In the imagined 19th century town of Russell’s Knob, which is the setting for the novel, Angels Make Their Hope Here, race identification is fluid. In a town of amalgamators, race mixers – the complex national and racial identities of the inhabitants do not hinder their cohesiveness, community and camaraderie. But the maroons of Russell’s Knob hector white skin privilege in this small community because of their ancestors’ experiences of the First European Contact, the Middle Passage and chattel slavery in the Americas. In Russell’s Knob you are some combination of what your parents bring with them. You are, in appearance, a blend of the physical characteristics of all of your forebears. If being white-skinned confers no special privileges in this tri-racial town, forays into the wider, whiter world are fraught with danger.
“Maybe you could get in, Pet,” Jan said.
“What? Oh, shut up, Jan! You probably could, too.” Pet said. “You got the price.”
“But not in the Alta Club. That’s a place for pale white-skinned men like you and your father,” August said to Pet, “only.” August looked straight into Pet’s face. He had the eyes all the Vanders have that people call molasses bullets because they’re the color that molasses becomes in the deep wintertime and they are hard like ice.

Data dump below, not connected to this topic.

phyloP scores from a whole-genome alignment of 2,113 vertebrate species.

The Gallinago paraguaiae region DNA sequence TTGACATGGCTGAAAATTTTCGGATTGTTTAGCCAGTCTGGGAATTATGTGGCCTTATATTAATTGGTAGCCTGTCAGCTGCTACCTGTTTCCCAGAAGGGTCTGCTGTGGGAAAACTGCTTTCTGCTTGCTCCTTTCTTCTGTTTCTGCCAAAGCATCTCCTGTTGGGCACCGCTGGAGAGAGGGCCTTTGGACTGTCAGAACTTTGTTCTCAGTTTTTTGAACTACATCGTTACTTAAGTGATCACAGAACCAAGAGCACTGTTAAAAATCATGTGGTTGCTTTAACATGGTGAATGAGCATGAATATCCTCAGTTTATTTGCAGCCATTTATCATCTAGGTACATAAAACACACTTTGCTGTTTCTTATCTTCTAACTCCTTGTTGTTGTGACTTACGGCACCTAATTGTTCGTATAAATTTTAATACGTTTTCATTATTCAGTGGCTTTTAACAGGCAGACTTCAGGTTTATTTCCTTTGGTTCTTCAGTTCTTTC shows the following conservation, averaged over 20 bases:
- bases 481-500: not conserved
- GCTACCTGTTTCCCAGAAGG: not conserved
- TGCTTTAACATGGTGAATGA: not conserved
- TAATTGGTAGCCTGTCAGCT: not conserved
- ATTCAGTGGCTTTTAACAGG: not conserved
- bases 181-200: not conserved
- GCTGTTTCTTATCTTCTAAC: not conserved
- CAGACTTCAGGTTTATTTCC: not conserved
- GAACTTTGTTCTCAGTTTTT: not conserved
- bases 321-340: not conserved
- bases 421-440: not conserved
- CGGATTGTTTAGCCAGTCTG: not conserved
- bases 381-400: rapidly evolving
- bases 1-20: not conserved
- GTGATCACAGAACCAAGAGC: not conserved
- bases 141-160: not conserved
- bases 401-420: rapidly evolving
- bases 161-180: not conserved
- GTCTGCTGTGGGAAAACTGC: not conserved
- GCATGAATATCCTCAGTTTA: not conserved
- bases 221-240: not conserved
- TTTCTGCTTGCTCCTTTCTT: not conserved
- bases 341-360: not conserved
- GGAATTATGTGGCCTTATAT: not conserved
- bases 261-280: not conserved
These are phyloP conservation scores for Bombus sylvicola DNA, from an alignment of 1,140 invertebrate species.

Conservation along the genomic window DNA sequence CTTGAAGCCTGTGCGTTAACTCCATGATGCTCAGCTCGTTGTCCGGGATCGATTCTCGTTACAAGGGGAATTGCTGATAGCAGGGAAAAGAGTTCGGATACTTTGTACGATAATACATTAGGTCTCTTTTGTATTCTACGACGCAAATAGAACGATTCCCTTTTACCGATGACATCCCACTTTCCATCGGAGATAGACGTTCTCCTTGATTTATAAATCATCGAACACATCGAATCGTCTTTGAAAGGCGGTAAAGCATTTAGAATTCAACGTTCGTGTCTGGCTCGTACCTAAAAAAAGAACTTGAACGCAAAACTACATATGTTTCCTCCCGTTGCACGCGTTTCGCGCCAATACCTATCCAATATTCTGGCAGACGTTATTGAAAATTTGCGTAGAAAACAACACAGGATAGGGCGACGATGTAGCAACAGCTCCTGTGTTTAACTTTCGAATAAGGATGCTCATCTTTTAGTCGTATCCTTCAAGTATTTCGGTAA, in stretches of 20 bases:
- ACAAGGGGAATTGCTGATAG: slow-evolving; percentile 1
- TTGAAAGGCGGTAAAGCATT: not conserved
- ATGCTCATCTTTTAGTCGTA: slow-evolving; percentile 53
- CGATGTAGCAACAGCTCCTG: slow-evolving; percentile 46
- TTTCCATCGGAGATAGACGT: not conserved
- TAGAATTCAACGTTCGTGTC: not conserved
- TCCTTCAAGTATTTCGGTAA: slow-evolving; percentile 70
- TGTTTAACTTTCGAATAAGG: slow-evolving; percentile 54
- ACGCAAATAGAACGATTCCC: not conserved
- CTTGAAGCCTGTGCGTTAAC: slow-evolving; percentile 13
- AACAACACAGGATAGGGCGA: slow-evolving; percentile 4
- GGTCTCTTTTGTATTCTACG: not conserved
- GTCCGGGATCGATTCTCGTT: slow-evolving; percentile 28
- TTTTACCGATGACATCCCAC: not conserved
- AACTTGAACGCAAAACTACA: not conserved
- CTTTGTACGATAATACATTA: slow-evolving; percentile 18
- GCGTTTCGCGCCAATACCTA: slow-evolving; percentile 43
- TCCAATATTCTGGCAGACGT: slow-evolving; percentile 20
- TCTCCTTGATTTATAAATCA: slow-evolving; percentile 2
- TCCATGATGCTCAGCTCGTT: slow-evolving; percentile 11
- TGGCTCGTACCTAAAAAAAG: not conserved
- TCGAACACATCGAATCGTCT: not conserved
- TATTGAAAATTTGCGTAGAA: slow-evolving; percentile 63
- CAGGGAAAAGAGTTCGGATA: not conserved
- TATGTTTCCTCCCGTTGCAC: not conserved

“What does it matter?” Pet asked. He felt the one glass of whiskey he’d drunk sear his stomach and roar to his head. He chose to be dumb to August’s provocation. But a realization crept up on him that his pale face had kept him from knowing some deep tenets that Jan knew – that August knew – because their faces said something different from his face in the town. And he didn’t know what they knew, or did he?
“I ain’t white,” Pet said.
“Well, you look white,” Jan came back at him.
“You and your papa.” Again August spoke in a sly voice of instigation. “You the only ones look white enough to pass through those doors.”
“I aint no white man,” Pet said as he’d said so many times before.
“Pet, don’t be dumb about it. You know what you look like. You know what people take you for.”
from ANGELS MAKE THEIR HOPE HERE
Now available in paperback with Reading Group Guides including a Conversation with Breena Clarke http://bit.ly/1K09XEZ